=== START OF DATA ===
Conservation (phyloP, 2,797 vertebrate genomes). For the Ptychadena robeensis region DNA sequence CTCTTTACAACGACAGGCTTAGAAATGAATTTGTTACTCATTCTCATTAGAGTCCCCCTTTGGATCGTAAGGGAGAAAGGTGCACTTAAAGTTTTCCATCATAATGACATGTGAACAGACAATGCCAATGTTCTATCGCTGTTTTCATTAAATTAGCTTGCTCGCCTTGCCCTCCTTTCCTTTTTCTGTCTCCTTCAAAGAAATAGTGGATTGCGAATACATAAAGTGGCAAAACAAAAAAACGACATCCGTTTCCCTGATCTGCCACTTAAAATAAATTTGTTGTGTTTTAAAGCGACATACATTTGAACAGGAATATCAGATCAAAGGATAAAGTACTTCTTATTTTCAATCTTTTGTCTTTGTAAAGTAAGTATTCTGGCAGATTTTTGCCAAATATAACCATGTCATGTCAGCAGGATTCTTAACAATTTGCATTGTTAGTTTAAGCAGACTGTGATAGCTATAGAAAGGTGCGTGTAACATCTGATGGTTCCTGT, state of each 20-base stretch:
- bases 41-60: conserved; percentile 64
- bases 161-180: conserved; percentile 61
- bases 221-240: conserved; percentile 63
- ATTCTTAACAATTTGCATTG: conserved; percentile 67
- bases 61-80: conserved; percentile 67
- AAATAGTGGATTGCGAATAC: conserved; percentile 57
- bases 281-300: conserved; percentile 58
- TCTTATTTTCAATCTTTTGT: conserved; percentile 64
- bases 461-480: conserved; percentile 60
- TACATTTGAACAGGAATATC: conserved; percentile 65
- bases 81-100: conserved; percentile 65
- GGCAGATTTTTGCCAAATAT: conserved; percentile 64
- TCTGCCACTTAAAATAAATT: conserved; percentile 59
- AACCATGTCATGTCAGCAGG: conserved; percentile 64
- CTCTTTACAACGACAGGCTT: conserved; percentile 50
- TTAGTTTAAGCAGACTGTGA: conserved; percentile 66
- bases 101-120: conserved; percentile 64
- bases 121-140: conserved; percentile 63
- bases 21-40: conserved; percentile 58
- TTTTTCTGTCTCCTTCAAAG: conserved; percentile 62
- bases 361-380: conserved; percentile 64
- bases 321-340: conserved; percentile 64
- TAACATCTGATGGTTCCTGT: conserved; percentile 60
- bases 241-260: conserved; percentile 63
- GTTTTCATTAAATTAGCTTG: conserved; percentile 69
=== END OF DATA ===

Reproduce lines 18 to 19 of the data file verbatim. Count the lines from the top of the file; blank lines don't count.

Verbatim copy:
- bases 101-120: conserved; percentile 64
- bases 121-140: conserved; percentile 63